House of Lies: On Leveraging HorseshitShowtime
Early in Showtime’s smarmy House of Lies, Don Cheadle (starring as a smooth-talking management consultant whose last name is actually “Kaan”) turns to the camera — he does this a lot and it’s never not annoying — to explain some jargon. “A data dump: that’s the actual information. The numbers. The dirt. Everything else is horseshit. Except perception. Which is horseshit you can leverage.” The latter is a lesson show creator Matthew Carnahan seems to have taken to heart: There are few shows in the known universe that try this hard to be perceived as shocking and unlikable. From its opening benediction of universal advice (“never, ever fuck your ex-wife”) to the casual screwing of strippers and the economically downtrodden, every overwrought minute of the Lies pilot seemed desperate to offend somebody. The jokes were culled from the Californication school of humor, where setups are replaced with bare breasts and punchlines are scrapped in favor of Penthouse Forum buzzwords. (“I was squirting, Greg!” must be a killer side to rehearse in your agent’s run-down Van Nuys office.) Even the b-plots were nothing but cynical premium-cable bait: Despite all head-butting, binge-drinking evidence to the contrary, Marty’s not a bad guy, he’s just got mommy issues. Oh, and his son is a cross-dresser because, you know, something something society.
So why am I sticking around for next week? Because all of this headline- and disapproval-seeking malarkey is profoundly, proudly horseshit. Waking up face-first in an ex’s ass, nailing the stage mom in the back of the Suburban — these choices seem as flop-sweatingly false as Marty’s con-job in the MetroCapital boardroom. Sure, actors love saying and doing naughty things — Cheadle hasn’t looked this happy since the time he tricked Steven Soderbergh into letting him do a Cockney accent and Ben “Jean-Ralphio” Schwartz makes it rain better than Pac-Man Jones on vacation in Seattle. But expensing tequila shots can only get you so far.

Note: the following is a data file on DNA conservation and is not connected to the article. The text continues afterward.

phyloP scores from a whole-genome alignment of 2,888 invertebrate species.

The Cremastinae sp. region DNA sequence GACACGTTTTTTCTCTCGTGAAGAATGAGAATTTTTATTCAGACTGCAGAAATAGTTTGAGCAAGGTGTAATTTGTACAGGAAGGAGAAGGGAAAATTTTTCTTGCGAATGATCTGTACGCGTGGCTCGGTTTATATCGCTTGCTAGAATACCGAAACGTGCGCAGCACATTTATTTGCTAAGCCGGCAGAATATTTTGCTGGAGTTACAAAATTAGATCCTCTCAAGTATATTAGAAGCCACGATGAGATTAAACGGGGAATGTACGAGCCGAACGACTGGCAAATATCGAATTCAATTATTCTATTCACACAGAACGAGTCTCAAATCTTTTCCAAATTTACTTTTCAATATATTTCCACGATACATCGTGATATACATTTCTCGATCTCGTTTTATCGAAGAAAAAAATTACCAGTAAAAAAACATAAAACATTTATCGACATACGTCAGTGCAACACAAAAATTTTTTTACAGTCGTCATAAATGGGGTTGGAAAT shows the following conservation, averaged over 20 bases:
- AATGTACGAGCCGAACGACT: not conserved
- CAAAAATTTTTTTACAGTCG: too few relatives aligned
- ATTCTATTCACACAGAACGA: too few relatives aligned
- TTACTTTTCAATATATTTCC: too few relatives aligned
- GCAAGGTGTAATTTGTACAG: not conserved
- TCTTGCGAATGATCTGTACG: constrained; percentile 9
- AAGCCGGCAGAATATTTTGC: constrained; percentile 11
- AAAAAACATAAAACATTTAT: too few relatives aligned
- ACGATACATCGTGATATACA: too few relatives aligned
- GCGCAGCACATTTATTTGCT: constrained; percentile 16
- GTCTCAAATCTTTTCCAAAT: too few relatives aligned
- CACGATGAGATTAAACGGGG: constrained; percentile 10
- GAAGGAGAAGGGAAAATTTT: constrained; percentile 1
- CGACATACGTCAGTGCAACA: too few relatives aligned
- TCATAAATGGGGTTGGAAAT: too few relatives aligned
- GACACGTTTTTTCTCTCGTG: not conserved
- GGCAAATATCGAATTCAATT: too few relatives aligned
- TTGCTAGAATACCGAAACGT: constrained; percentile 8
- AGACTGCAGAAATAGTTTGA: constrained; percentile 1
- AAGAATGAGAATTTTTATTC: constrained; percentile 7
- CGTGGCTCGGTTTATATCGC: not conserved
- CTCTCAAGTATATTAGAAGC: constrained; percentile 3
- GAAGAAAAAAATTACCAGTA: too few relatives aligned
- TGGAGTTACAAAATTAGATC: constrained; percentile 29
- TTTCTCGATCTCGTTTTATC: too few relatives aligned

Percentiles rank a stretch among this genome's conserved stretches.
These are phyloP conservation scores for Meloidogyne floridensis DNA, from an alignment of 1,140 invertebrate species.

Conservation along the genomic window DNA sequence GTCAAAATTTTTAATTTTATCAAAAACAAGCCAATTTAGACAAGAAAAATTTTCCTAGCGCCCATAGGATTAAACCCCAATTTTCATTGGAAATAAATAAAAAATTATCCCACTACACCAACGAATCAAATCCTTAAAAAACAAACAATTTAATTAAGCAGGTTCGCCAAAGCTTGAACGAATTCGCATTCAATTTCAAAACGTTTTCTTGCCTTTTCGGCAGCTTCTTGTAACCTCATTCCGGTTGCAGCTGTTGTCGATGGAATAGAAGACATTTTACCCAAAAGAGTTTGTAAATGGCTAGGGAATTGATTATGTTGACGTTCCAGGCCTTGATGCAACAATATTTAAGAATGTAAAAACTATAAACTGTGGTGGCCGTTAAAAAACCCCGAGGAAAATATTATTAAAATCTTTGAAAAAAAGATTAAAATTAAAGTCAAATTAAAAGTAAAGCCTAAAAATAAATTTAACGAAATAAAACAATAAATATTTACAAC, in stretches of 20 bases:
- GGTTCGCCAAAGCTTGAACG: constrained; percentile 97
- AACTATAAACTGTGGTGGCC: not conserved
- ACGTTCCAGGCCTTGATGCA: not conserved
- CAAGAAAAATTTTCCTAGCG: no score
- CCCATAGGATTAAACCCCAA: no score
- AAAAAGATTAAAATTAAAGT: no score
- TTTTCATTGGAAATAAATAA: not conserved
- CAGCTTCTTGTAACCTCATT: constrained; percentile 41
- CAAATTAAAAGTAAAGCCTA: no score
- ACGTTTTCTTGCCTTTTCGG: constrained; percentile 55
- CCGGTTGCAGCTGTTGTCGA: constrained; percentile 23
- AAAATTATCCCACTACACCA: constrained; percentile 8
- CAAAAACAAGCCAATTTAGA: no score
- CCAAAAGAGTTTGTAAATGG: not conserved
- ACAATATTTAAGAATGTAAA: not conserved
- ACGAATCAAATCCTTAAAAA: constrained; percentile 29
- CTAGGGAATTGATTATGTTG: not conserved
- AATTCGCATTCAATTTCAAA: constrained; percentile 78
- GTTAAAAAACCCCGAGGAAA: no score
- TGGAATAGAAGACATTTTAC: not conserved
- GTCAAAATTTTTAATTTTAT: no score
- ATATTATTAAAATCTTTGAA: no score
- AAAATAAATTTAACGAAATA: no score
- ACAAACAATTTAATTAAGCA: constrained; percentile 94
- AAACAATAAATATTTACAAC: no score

The dirtiest secret of House of Lies, the one Carnahan and Showtime are desperate to keep quiet, is that underneath all the excessive consumption and buzzy bad-boy biz-talk is an exceedingly traditional workplace sitcom. And, potentially, a not-terrible one. In upcoming episodes, the chemistry between Marty’s three backup dancers (Aussie Josh Lawson as a buttoned-up nerd who went to college “near Boston,” Kristen Bell doing a neat variation on her robot-with-a-human-heart act from Party Down, and the aforementioned, delightfully douchey Schwartz) becomes impossible to ignore, even amid all the double-dealing and hate-fucking. While in New York, Marty’s pod desperately tries to sell loathsome people — themselves and the clients — as virtuous. The irony is that underneath their empty suits, they’re not half bad.
Andy Greenwald is a staff writer for Grantland.